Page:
Media

Mar 19, 2018

What role does trolling and ‘fake news’ play in Australian elections?

The Tasmanian and South Australian elections raise big questions about how online campaigning and trickery increasingly affects our political discourse.

Christopher Warren

Journalist and media watcher

This year's state elections seem to have brought the misinformation and "fake news" playbook to Australian politics.

In Tasmania, we saw allegations (denied by gaming lobby Love Your Local) that pro-pokies campaigners were creating fake social media accounts to troll poker machine-free venues with misleading negative comments about food and service. Meanwhile a Liberal adviser was forced to resign after it was discovered she was targeting opponents through a fake Facebook account. 

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4 comments

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4 thoughts on “What role does trolling and ‘fake news’ play in Australian elections?

  1. Andrew Reilly

    There’s also some academic research that suggests that it’s mostly a beat-up, AKA fear of the unknown:
    https://www.cjr.org/analysis/fake-news-media-election-trump.php

    They (Watts and Rothschild) seem to make a pretty good case that for all it’s grim Orwellian premises, the social media problem is in fact tiny, especially when compared to the obvious failings of reportage and analysis by all of the “serious” traditional news outlets.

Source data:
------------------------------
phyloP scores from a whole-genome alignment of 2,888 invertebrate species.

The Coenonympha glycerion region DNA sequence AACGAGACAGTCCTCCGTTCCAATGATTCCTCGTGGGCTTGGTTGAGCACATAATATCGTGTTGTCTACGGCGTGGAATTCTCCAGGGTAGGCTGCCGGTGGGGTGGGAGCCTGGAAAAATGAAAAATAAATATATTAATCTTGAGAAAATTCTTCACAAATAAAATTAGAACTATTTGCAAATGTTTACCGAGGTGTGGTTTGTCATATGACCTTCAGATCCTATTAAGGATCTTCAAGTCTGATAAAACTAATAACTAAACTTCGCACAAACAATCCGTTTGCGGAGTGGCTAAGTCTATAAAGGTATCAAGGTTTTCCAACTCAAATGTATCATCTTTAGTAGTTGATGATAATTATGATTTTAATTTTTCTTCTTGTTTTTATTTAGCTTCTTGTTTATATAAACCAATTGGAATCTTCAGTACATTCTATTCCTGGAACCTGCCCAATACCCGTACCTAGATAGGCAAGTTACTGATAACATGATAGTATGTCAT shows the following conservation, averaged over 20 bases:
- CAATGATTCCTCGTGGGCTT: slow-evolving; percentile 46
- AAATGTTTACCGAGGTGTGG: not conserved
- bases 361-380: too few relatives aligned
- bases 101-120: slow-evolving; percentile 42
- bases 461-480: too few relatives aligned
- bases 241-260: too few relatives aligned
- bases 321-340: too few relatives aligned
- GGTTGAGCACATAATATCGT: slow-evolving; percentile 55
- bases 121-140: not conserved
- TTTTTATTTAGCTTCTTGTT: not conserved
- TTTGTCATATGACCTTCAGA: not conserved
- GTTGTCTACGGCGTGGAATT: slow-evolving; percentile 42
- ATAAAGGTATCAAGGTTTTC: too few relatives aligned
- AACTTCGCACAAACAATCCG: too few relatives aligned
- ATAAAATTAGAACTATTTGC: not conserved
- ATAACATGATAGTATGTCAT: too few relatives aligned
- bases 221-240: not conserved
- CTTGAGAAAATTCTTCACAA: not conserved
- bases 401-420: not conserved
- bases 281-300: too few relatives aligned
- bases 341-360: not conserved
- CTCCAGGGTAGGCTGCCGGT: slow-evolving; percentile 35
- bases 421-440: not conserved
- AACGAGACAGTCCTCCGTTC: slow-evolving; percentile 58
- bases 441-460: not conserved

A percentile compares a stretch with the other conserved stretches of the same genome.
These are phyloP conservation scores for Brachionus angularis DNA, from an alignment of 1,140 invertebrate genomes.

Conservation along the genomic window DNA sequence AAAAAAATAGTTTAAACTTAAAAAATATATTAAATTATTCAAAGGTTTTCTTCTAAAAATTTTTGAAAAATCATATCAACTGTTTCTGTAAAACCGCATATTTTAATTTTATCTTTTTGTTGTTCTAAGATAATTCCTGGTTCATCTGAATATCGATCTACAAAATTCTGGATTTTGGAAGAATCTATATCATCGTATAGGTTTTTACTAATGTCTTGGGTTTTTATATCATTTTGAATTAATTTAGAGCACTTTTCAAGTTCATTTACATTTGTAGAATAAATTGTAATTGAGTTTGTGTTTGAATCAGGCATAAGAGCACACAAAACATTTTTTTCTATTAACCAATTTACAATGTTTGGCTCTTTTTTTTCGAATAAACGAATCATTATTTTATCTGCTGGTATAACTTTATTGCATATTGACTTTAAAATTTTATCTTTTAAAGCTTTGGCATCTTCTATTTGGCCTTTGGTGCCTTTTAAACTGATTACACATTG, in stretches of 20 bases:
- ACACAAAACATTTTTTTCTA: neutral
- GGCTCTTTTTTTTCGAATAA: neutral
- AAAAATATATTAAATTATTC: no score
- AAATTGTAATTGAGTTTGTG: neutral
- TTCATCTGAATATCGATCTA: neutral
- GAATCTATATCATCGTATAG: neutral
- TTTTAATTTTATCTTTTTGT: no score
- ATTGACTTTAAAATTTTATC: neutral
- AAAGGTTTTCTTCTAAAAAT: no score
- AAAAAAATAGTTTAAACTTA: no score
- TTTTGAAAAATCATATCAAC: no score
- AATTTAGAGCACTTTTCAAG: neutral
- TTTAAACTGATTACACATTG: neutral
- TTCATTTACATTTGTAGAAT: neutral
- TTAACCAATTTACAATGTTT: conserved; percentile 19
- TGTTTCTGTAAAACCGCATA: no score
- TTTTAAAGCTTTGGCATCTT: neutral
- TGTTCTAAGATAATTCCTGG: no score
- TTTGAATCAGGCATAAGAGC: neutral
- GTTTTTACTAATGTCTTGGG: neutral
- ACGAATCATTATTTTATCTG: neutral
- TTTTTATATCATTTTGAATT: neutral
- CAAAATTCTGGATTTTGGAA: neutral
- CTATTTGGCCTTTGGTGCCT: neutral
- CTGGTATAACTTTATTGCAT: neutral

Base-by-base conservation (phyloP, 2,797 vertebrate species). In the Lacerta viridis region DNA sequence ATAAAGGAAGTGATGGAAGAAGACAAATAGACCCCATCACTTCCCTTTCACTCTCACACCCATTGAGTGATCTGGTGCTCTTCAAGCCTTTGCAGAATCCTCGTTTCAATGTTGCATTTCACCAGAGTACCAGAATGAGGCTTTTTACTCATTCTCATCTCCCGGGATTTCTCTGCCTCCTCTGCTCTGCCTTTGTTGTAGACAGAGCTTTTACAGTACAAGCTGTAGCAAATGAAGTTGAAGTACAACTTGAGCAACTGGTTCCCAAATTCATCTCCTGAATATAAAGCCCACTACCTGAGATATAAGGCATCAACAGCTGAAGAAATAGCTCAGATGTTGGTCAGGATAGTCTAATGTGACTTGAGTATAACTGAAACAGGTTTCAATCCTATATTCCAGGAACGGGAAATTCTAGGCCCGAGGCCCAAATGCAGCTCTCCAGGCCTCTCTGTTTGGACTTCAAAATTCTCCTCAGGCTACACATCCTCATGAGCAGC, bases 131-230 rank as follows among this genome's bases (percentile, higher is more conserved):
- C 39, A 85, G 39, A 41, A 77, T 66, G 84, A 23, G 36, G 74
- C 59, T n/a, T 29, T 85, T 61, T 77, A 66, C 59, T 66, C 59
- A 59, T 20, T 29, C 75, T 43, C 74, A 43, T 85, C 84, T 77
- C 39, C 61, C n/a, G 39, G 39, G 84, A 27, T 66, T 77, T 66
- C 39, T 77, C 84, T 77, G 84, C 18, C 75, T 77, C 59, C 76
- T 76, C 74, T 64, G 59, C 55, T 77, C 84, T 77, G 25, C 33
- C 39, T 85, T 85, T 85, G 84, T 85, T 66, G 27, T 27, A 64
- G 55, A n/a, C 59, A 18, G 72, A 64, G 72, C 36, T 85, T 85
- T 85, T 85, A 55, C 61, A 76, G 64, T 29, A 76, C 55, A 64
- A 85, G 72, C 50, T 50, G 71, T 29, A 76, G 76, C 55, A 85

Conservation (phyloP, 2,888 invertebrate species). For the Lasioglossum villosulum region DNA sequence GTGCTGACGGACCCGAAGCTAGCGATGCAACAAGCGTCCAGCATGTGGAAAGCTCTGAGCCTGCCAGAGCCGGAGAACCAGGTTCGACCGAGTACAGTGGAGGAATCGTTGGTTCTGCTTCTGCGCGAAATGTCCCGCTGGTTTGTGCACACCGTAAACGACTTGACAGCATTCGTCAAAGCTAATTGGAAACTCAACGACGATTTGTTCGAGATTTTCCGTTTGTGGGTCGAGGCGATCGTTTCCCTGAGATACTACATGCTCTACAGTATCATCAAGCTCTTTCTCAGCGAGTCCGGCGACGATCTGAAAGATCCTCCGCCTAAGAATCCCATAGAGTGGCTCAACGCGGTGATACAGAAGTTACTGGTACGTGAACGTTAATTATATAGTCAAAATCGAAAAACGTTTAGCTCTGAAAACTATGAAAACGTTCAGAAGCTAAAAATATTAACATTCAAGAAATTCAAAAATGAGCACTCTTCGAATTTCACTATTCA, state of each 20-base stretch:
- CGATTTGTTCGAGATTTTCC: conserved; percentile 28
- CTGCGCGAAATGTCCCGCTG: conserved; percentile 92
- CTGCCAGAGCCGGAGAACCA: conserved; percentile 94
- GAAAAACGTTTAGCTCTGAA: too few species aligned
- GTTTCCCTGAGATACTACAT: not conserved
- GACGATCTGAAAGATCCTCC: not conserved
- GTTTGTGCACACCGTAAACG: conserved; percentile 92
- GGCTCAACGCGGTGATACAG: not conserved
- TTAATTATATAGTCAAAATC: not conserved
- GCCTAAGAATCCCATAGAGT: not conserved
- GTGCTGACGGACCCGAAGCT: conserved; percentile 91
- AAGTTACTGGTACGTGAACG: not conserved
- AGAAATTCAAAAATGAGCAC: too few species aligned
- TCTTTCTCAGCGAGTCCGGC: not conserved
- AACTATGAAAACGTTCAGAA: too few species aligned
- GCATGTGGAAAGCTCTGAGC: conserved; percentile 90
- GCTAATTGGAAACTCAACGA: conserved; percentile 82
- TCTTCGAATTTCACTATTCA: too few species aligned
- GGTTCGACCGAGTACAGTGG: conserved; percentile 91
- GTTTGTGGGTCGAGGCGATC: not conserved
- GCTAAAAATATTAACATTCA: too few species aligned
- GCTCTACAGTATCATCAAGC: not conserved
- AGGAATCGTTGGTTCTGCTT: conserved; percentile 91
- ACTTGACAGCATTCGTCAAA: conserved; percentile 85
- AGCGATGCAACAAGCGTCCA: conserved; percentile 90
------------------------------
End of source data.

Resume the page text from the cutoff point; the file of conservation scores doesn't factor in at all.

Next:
As a non-user of social media I am not personally able to comment on the type of misinformation found there, but I am very aware of the poor standard of investigation and analysis we get through most “conventional” channels.

  2. Bobby

    Australia has had Rupert Murdoch and News Corp for decades. I fail to see how there’s any danger from other sources of fake news when Rupert has had that area tied up for decades.

  3. EG

    Eddie Woo, mathman extrordinaire tells us why fake news and general bs wins over facts and logic in a report in today’s SMH.

  4. AR

    I’m reminded of the quip, “when one thinks of the huge power of TV to educate & influence people, we should be grateful that it doesn’t“.
    For all the apparent ubiquity of unsocial meedja are those most affected really movers & shakers?

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